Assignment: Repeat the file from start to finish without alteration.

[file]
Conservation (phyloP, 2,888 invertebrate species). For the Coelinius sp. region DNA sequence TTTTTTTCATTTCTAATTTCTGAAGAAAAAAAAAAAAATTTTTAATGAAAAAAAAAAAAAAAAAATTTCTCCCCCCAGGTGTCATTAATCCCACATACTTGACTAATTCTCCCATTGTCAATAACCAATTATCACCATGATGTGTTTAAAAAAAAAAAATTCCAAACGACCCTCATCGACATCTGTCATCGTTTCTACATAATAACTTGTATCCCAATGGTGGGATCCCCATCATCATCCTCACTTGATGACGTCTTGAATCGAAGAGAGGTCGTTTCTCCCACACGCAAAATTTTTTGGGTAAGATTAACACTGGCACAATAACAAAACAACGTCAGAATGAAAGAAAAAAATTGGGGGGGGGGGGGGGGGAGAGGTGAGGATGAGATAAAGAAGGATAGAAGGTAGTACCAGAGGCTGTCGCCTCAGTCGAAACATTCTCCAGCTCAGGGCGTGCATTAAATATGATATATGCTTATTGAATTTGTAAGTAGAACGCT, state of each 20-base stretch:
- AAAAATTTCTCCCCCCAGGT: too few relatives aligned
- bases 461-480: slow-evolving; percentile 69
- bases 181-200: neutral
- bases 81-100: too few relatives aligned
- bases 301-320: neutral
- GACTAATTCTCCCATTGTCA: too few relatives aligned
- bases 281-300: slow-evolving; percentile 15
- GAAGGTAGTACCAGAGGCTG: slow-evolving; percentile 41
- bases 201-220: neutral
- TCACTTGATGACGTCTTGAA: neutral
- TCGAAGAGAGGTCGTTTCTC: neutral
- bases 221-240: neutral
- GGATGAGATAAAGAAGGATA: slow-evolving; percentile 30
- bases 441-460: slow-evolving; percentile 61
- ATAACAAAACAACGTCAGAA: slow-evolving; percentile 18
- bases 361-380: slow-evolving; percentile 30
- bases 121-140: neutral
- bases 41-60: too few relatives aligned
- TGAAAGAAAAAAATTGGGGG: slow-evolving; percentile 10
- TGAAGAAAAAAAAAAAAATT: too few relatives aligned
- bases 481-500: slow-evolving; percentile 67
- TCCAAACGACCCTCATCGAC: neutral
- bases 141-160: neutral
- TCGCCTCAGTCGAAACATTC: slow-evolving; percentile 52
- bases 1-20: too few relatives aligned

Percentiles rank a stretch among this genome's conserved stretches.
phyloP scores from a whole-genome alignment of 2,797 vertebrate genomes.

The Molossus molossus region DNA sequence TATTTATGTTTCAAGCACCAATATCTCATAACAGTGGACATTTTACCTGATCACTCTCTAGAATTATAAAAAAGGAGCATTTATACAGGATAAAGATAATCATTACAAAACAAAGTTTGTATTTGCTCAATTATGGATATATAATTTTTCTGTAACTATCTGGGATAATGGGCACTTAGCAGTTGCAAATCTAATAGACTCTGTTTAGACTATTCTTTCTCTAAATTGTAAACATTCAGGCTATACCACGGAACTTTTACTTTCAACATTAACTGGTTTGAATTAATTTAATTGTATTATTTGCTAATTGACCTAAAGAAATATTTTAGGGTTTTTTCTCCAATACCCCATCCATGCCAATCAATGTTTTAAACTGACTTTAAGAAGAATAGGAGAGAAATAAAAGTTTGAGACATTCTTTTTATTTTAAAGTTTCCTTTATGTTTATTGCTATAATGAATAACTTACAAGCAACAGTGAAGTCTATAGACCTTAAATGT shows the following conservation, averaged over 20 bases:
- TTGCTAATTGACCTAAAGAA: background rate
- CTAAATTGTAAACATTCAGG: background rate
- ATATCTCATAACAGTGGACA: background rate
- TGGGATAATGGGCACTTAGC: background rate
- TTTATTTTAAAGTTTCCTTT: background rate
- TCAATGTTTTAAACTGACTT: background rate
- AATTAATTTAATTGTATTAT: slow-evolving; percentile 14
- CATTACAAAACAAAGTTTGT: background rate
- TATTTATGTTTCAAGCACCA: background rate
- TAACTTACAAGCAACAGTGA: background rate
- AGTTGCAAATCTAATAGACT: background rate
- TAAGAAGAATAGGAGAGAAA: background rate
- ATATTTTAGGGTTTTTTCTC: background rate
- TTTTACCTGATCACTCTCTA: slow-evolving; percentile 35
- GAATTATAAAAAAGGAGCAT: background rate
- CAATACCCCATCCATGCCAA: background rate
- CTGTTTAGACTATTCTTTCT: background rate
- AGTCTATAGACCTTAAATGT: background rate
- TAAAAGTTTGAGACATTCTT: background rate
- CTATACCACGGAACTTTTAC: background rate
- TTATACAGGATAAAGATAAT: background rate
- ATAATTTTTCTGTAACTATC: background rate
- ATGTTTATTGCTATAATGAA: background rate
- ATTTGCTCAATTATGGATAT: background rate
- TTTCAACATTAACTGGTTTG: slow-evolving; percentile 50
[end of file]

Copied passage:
Conservation (phyloP, 2,888 invertebrate species). For the Coelinius sp. region DNA sequence TTTTTTTCATTTCTAATTTCTGAAGAAAAAAAAAAAAATTTTTAATGAAAAAAAAAAAAAAAAAATTTCTCCCCCCAGGTGTCATTAATCCCACATACTTGACTAATTCTCCCATTGTCAATAACCAATTATCACCATGATGTGTTTAAAAAAAAAAAATTCCAAACGACCCTCATCGACATCTGTCATCGTTTCTACATAATAACTTGTATCCCAATGGTGGGATCCCCATCATCATCCTCACTTGATGACGTCTTGAATCGAAGAGAGGTCGTTTCTCCCACACGCAAAATTTTTTGGGTAAGATTAACACTGGCACAATAACAAAACAACGTCAGAATGAAAGAAAAAAATTGGGGGGGGGGGGGGGGGAGAGGTGAGGATGAGATAAAGAAGGATAGAAGGTAGTACCAGAGGCTGTCGCCTCAGTCGAAACATTCTCCAGCTCAGGGCGTGCATTAAATATGATATATGCTTATTGAATTTGTAAGTAGAACGCT, state of each 20-base stretch:
- AAAAATTTCTCCCCCCAGGT: too few relatives aligned
- bases 461-480: slow-evolving; percentile 69
- bases 181-200: neutral
- bases 81-100: too few relatives aligned
- bases 301-320: neutral
- GACTAATTCTCCCATTGTCA: too few relatives aligned
- bases 281-300: slow-evolving; percentile 15
- GAAGGTAGTACCAGAGGCTG: slow-evolving; percentile 41
- bases 201-220: neutral
- TCACTTGATGACGTCTTGAA: neutral
- TCGAAGAGAGGTCGTTTCTC: neutral
- bases 221-240: neutral
- GGATGAGATAAAGAAGGATA: slow-evolving; percentile 30
- bases 441-460: slow-evolving; percentile 61
- ATAACAAAACAACGTCAGAA: slow-evolving; percentile 18
- bases 361-380: slow-evolving; percentile 30
- bases 121-140: neutral
- bases 41-60: too few relatives aligned
- TGAAAGAAAAAAATTGGGGG: slow-evolving; percentile 10
- TGAAGAAAAAAAAAAAAATT: too few relatives aligned
- bases 481-500: slow-evolving; percentile 67
- TCCAAACGACCCTCATCGAC: neutral
- bases 141-160: neutral
- TCGCCTCAGTCGAAACATTC: slow-evolving; percentile 52
- bases 1-20: too few relatives aligned

Percentiles rank a stretch among this genome's conserved stretches.
phyloP scores from a whole-genome alignment of 2,797 vertebrate genomes.

The Molossus molossus region DNA sequence TATTTATGTTTCAAGCACCAATATCTCATAACAGTGGACATTTTACCTGATCACTCTCTAGAATTATAAAAAAGGAGCATTTATACAGGATAAAGATAATCATTACAAAACAAAGTTTGTATTTGCTCAATTATGGATATATAATTTTTCTGTAACTATCTGGGATAATGGGCACTTAGCAGTTGCAAATCTAATAGACTCTGTTTAGACTATTCTTTCTCTAAATTGTAAACATTCAGGCTATACCACGGAACTTTTACTTTCAACATTAACTGGTTTGAATTAATTTAATTGTATTATTTGCTAATTGACCTAAAGAAATATTTTAGGGTTTTTTCTCCAATACCCCATCCATGCCAATCAATGTTTTAAACTGACTTTAAGAAGAATAGGAGAGAAATAAAAGTTTGAGACATTCTTTTTATTTTAAAGTTTCCTTTATGTTTATTGCTATAATGAATAACTTACAAGCAACAGTGAAGTCTATAGACCTTAAATGT shows the following conservation, averaged over 20 bases:
- TTGCTAATTGACCTAAAGAA: background rate
- CTAAATTGTAAACATTCAGG: background rate
- ATATCTCATAACAGTGGACA: background rate
- TGGGATAATGGGCACTTAGC: background rate
- TTTATTTTAAAGTTTCCTTT: background rate
- TCAATGTTTTAAACTGACTT: background rate
- AATTAATTTAATTGTATTAT: slow-evolving; percentile 14
- CATTACAAAACAAAGTTTGT: background rate
- TATTTATGTTTCAAGCACCA: background rate
- TAACTTACAAGCAACAGTGA: background rate
- AGTTGCAAATCTAATAGACT: background rate
- TAAGAAGAATAGGAGAGAAA: background rate
- ATATTTTAGGGTTTTTTCTC: background rate
- TTTTACCTGATCACTCTCTA: slow-evolving; percentile 35
- GAATTATAAAAAAGGAGCAT: background rate
- CAATACCCCATCCATGCCAA: background rate
- CTGTTTAGACTATTCTTTCT: background rate
- AGTCTATAGACCTTAAATGT: background rate
- TAAAAGTTTGAGACATTCTT: background rate
- CTATACCACGGAACTTTTAC: background rate
- TTATACAGGATAAAGATAAT: background rate
- ATAATTTTTCTGTAACTATC: background rate
- ATGTTTATTGCTATAATGAA: background rate
- ATTTGCTCAATTATGGATAT: background rate
- TTTCAACATTAACTGGTTTG: slow-evolving; percentile 50